With the implementation and sustainability of an essential project on WASH, the Utopia that we seek to attain as a nation will be one step closer to being realised. WASH is indeed the catalyst for the healthier tomorrow we want to achieve.
WASH: What working towards SDG 6 looks like
By Jude Samuels
The Sustainable Development Goals (SDG’s) were adopted in 2015 and serve to guide the development agenda until 2030. SDG 6 ensures availability and sustainable management of water and sanitation for all. UNICEF, whose work focuses on protecting the right of the child on every continent, is one of the institutions focused on achieving this goal. This includes children’s right to clean water, sanitation, and hygiene.
UNICEF’s WASH (Water, Sanitation, and Hygiene) programme is one international development programme which is working towards achieving SDG 6. With regards to water, UNICEF primarily engages with access to clean, quality water and the journey one must travel to access it. To improve sanitation, UNICEF works to end ‘open defecation’ and to ensure the availability of basic toilets. In addition, UNICEF aims to promote good hygiene practises, such as hand washing with soap. The WASH programme specifically engages with schools through its WASH in Schools programme, which aims to provide clean water for drinking and washing, dignity, healthy school environments and safety. This is done by building safe toilets and washstands, providing information about good hygiene practices and safe waste disposal.
The objectives of the WASH programme speaks to the reality of South Africa and other African countries. Healthy school environments are lacking in many South African schools, especially in the rural areas. There have been harrowing reports of school children dying in ‘pit toilets’. In South Africa, 19% of people living in rural areas, 26% of all schools, and 46% of clinics do not have access to water. As with other socio-economic issues, sanitation adversely affects girls – as many as 3 700 000 school girls in South Africa cannot afford sanitary towels which adversely affects their school attendance. South Africa also has recurring problems with droughts and flooding- with the latter leading to the possibility of water-borne disease. The WASH programme has specific importance in South Africa regarding the well-being of children.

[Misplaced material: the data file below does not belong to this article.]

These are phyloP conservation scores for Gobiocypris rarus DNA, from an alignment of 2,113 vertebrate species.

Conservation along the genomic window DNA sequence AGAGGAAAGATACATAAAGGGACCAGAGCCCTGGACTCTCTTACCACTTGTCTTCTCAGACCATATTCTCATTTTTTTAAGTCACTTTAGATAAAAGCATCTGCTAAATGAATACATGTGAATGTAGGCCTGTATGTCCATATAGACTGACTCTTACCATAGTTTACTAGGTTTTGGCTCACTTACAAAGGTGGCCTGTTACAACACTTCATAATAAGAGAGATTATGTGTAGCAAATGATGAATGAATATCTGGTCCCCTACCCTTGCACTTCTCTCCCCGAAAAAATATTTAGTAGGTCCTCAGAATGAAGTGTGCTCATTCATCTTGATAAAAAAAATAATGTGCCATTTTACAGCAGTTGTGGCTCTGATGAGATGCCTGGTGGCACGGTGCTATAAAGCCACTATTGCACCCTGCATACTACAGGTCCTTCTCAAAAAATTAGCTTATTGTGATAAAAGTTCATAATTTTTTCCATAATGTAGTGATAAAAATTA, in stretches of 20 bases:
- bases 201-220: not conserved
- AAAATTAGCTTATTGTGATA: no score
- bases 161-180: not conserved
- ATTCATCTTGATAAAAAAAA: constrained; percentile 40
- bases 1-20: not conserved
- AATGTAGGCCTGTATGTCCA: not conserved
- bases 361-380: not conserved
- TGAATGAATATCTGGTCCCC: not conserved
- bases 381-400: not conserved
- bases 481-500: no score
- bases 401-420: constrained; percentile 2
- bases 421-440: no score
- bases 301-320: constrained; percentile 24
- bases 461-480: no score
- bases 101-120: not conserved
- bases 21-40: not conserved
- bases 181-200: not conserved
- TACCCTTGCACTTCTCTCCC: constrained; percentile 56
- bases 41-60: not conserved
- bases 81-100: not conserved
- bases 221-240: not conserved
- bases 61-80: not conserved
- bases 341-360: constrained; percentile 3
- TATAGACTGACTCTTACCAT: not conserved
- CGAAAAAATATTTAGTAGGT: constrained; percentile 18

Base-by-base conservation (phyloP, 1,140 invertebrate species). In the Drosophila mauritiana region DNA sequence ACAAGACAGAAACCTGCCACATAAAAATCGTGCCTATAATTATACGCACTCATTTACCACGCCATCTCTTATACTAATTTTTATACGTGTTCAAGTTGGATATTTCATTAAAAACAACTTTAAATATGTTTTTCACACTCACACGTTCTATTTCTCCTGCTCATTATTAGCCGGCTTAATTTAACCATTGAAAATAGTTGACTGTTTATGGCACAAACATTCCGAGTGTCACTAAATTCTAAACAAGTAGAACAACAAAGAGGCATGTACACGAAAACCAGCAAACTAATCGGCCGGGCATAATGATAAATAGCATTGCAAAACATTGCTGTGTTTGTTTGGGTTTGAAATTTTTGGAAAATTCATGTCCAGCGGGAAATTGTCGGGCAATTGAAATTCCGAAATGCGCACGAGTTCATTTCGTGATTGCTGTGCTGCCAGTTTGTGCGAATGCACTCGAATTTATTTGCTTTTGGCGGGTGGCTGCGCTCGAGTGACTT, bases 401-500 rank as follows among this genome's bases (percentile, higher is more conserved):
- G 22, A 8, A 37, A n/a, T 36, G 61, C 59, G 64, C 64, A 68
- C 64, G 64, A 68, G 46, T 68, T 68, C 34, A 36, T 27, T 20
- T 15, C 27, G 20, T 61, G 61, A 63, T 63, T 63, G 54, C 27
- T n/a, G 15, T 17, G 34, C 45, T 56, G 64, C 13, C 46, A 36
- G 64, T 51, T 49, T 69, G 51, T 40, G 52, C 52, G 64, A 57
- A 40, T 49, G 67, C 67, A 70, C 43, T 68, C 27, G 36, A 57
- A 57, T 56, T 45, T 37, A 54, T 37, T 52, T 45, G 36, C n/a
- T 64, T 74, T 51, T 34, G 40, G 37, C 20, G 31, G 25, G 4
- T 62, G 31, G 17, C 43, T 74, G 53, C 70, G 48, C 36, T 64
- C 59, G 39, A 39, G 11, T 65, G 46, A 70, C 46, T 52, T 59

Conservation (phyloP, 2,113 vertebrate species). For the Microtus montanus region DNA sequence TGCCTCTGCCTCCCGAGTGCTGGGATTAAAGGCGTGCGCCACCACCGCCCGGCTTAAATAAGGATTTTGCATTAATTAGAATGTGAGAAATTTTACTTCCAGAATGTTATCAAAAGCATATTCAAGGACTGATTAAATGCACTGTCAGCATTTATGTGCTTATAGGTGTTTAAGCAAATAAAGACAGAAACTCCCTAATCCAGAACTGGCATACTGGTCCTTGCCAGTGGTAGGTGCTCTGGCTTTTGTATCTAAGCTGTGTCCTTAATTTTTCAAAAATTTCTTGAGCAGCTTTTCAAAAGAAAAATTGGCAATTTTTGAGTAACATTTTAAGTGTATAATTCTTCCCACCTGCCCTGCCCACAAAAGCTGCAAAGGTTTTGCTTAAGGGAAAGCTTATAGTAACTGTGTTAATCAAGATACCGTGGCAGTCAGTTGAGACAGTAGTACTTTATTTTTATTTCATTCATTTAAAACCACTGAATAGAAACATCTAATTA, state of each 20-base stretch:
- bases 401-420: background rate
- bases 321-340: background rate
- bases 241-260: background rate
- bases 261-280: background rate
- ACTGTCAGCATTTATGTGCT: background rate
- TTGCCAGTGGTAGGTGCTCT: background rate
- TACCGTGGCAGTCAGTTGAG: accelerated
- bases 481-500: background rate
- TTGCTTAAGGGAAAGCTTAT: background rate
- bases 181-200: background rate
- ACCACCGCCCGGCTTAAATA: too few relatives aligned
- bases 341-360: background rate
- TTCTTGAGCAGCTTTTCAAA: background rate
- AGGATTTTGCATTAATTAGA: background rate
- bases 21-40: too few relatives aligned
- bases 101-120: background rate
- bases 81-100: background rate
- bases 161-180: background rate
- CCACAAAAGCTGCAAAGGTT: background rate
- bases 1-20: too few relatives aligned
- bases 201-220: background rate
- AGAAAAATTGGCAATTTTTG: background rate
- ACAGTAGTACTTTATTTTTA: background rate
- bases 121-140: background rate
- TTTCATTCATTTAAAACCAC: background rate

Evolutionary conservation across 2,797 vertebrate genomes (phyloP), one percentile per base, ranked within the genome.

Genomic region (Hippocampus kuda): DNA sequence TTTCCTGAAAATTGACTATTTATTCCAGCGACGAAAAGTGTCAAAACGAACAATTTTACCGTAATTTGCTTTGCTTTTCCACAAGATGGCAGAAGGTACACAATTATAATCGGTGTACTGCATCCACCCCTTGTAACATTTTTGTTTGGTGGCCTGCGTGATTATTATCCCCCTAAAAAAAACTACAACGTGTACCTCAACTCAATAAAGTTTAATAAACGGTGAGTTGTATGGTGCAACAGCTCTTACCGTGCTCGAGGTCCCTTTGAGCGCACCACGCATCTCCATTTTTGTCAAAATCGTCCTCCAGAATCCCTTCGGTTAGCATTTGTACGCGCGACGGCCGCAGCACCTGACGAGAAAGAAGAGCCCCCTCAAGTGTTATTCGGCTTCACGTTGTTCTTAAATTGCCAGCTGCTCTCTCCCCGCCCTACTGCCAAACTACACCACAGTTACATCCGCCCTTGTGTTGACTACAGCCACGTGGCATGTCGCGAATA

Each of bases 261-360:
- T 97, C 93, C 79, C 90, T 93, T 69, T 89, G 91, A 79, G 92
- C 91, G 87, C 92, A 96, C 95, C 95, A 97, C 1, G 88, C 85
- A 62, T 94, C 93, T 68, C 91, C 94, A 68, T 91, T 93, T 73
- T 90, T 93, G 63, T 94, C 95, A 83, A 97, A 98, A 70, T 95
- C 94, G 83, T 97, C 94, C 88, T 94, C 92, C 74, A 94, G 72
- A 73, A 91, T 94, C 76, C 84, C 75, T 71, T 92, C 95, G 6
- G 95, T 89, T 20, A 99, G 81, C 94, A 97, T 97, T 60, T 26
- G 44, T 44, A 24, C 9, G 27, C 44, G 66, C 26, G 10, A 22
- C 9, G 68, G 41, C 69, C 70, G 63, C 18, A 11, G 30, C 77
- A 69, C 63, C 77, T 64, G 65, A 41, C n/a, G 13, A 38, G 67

The WASH programme has been very successful in improving the lives of children everywhere. Currently, 91% of people have access to clean drinking water and 68% of people have improved sanitation. To achieve SDG 6, UNICEF will also move its WASH programme in new directions, such as using a framework which is resilient to climate change, working across the rural-urban divide, and creating innovative partnerships with the private sector.
In South Africa, UNICEF has implemented projects such as training 13 469 community health workers to promote hand washing and has also partnered with Unilever to promote its WASH programme in high schools. UNICEF has also partnered with the National Department of Health to finalise the health and hygiene strategy document, whose aim is to encourage behavioural change includes a monitoring system to check results.
In South Africa, the WASH programme is important to secure the access of clean, safe water and adequate hygiene and sanitation to South African children which indirectly secures our right to education, dignity, life, and equality. As the issues surrounding water, sanitation, and hygiene gain traction in South Africa, the WASH programme provides an example of a successful programme dealing with this pertinent issue. It also represents the key to South Africa’s development- collaborations and partnerships. Government, private sector, and development agencies need to work together for South Africa to achieve the Sustainable Development Goals.